photographing pottery

Discussion in 'Beyond the Basics' started by Skyeg, Apr 24, 2004.

  1. Skyeg

    Skyeg TPF Noob!

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    iv been asked to photograph som pottery, it is colorful and very glossy and reflective. iv only really photographed people and plants. how would you set it up? im thinking a curved grey background...but what about lighting?

    thanks for any info you can provide
     
  2. drlynn

    drlynn TPF Noob!

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    You definitely want to control the lighting very carefully. I would suggest an open window, and a white reflector on the off side to fill in the shadows.
    Light from an open window on a clear day is very easy to control, since it is coming just from one direction. Be sure to cut all lamps, overhead lights, etc. off and block any other windows except the one you're using for your source. The reflector ( a piece of white posterboard will serve as a substitute if you don't have a reflector) will bounce a bit of soft light into the shadows. The closer you put the reflector, the more light it will bounce onto the pottery.

    If you have access to studio equipment, be sure to use softboxes to cut the glare. I have heard great things about some of the small, self-contained light boxes that are sold for product photography for eBay, etc.

    But unless the person you're shooting for wants commercial product photography, I would prefer the natural light method. If the day is fairly bright and the walls in the room you're using are light, you might not even need the reflector to get good results. Open shade, such as on a covered porch or under a tree also helps you control the direction and quality of your light and avoid hot spots.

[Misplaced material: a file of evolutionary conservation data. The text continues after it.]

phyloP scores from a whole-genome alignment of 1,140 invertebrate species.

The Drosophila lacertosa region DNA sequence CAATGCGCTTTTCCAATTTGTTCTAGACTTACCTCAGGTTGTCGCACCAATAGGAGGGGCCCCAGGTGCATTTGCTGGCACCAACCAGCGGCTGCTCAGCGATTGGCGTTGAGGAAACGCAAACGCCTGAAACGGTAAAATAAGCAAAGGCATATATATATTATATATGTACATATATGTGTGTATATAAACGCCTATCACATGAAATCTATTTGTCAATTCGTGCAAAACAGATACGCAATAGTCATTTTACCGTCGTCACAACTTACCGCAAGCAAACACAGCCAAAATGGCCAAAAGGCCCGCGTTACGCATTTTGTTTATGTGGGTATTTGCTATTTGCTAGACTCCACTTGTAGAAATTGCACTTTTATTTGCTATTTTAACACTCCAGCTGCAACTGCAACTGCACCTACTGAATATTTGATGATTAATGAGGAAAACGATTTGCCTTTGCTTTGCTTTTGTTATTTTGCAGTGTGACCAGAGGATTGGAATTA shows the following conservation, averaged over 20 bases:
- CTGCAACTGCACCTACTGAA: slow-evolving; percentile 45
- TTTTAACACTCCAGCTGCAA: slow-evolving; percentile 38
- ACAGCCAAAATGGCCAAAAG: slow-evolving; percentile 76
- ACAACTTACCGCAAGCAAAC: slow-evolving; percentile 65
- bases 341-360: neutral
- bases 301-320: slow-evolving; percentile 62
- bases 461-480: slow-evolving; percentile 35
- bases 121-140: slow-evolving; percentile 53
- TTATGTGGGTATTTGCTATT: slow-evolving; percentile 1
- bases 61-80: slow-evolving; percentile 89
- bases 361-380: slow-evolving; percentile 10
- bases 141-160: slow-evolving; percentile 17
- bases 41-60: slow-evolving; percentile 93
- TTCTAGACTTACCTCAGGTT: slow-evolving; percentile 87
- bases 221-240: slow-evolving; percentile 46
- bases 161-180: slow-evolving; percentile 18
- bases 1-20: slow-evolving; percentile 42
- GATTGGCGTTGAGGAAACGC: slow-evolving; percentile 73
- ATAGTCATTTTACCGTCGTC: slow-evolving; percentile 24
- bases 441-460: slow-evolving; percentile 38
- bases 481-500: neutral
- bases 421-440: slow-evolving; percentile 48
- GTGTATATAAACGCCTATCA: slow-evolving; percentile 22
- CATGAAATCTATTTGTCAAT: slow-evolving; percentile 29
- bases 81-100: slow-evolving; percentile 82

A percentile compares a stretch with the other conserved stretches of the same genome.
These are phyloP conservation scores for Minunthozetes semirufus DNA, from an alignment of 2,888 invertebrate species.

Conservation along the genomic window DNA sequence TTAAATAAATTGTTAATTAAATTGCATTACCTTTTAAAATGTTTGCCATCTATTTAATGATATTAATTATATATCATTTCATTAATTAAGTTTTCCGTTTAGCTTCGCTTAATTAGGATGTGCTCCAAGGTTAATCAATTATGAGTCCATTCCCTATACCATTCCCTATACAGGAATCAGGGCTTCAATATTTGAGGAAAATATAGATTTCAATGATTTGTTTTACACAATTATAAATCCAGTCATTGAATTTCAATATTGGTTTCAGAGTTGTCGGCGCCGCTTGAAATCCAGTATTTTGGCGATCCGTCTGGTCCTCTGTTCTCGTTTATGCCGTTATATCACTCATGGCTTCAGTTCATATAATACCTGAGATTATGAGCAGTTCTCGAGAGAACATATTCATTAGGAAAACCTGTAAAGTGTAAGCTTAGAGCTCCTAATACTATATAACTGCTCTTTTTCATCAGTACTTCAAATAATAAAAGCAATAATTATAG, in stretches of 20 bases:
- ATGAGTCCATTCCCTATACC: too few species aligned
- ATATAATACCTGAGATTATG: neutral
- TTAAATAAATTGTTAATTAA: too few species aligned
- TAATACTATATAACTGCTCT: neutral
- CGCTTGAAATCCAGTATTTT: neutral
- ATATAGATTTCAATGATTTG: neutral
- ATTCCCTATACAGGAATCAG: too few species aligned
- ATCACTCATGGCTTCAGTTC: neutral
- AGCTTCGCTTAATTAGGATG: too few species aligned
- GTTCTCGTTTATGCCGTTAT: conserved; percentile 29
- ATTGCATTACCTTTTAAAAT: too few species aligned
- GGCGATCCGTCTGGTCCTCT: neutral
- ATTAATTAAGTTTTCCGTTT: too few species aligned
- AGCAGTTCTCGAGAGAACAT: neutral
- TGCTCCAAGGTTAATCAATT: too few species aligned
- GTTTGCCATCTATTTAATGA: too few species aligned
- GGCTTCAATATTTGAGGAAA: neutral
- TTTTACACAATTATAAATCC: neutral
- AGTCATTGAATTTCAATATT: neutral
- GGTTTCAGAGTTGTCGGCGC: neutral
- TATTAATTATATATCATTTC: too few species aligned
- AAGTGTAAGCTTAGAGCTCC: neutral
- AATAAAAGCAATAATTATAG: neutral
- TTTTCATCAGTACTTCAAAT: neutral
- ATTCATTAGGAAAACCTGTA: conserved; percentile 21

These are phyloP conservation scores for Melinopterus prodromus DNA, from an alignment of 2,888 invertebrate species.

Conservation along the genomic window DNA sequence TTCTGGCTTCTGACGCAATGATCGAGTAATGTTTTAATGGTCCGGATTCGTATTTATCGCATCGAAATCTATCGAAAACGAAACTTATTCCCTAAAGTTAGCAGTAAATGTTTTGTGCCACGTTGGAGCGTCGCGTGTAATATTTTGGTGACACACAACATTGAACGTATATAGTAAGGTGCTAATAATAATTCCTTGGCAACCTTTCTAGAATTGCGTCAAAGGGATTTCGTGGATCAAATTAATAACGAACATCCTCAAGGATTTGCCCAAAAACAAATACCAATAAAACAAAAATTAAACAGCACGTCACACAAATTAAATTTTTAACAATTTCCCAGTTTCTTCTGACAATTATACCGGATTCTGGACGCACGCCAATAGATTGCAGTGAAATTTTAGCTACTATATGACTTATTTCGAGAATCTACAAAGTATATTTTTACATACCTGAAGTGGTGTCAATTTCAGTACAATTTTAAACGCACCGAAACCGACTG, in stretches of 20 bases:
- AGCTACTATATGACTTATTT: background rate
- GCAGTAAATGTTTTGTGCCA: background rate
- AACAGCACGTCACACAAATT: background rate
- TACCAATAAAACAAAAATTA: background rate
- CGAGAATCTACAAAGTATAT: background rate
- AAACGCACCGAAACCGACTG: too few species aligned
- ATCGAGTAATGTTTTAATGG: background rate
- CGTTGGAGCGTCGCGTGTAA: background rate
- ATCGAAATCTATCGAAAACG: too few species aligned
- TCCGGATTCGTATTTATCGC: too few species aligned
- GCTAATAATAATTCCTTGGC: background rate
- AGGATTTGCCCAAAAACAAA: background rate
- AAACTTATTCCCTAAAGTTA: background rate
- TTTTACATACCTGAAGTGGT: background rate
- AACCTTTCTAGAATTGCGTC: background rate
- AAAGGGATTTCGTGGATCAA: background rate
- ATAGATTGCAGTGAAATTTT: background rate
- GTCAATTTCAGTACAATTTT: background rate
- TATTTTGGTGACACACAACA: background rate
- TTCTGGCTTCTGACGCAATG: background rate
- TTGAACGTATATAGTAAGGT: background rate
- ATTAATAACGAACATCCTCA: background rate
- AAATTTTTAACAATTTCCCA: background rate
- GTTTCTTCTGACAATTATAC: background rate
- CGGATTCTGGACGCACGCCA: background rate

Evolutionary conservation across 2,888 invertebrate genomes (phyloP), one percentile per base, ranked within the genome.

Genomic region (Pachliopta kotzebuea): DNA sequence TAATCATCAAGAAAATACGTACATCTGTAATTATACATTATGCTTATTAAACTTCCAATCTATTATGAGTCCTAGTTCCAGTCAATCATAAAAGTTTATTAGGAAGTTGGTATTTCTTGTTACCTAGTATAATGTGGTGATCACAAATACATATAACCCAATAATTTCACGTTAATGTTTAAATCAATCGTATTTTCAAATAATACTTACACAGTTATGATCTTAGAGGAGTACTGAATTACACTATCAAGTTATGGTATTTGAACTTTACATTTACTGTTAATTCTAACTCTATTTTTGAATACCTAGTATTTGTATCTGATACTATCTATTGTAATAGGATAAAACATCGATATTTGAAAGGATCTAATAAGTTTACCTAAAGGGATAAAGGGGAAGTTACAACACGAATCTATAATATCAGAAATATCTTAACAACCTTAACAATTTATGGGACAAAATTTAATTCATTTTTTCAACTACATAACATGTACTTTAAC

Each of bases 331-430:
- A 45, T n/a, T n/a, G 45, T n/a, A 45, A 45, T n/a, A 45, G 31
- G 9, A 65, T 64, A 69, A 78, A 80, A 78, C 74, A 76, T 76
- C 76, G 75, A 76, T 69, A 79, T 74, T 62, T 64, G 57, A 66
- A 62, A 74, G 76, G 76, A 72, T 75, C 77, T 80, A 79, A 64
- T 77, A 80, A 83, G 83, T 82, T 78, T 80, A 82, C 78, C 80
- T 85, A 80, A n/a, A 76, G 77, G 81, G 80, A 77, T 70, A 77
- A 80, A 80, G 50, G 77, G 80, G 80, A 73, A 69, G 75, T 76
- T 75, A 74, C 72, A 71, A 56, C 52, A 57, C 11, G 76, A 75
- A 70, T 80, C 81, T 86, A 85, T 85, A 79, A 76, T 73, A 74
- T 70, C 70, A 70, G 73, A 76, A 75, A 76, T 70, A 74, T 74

The most important thing (obviously. Not trying to insult your intelligence here, I'm just obsessive about stating the obvious, just in case it isn';t obvious to someone :wink: ) is to NOT use flash unless you have a good softbox or some equivalent attached. And then take some with and without the flash to make sure you didn't get any hot spots off the shiny glaze finish of the pottery.

    Sorry if I 've rambled on too much. Hope something here helped. :D
     
  3. Skyeg

    Skyeg TPF Noob!

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    thanks, that did help....i was hoping you wouldnt say to use a window.... windows arnt as fun at a bunch of fancy lights and stuff... i probubly wont be able to use a window, so ill pick up a softbox. should the light source be above the pot? and if so by how much? should i still use a reflector? or use a seccond flash?
     

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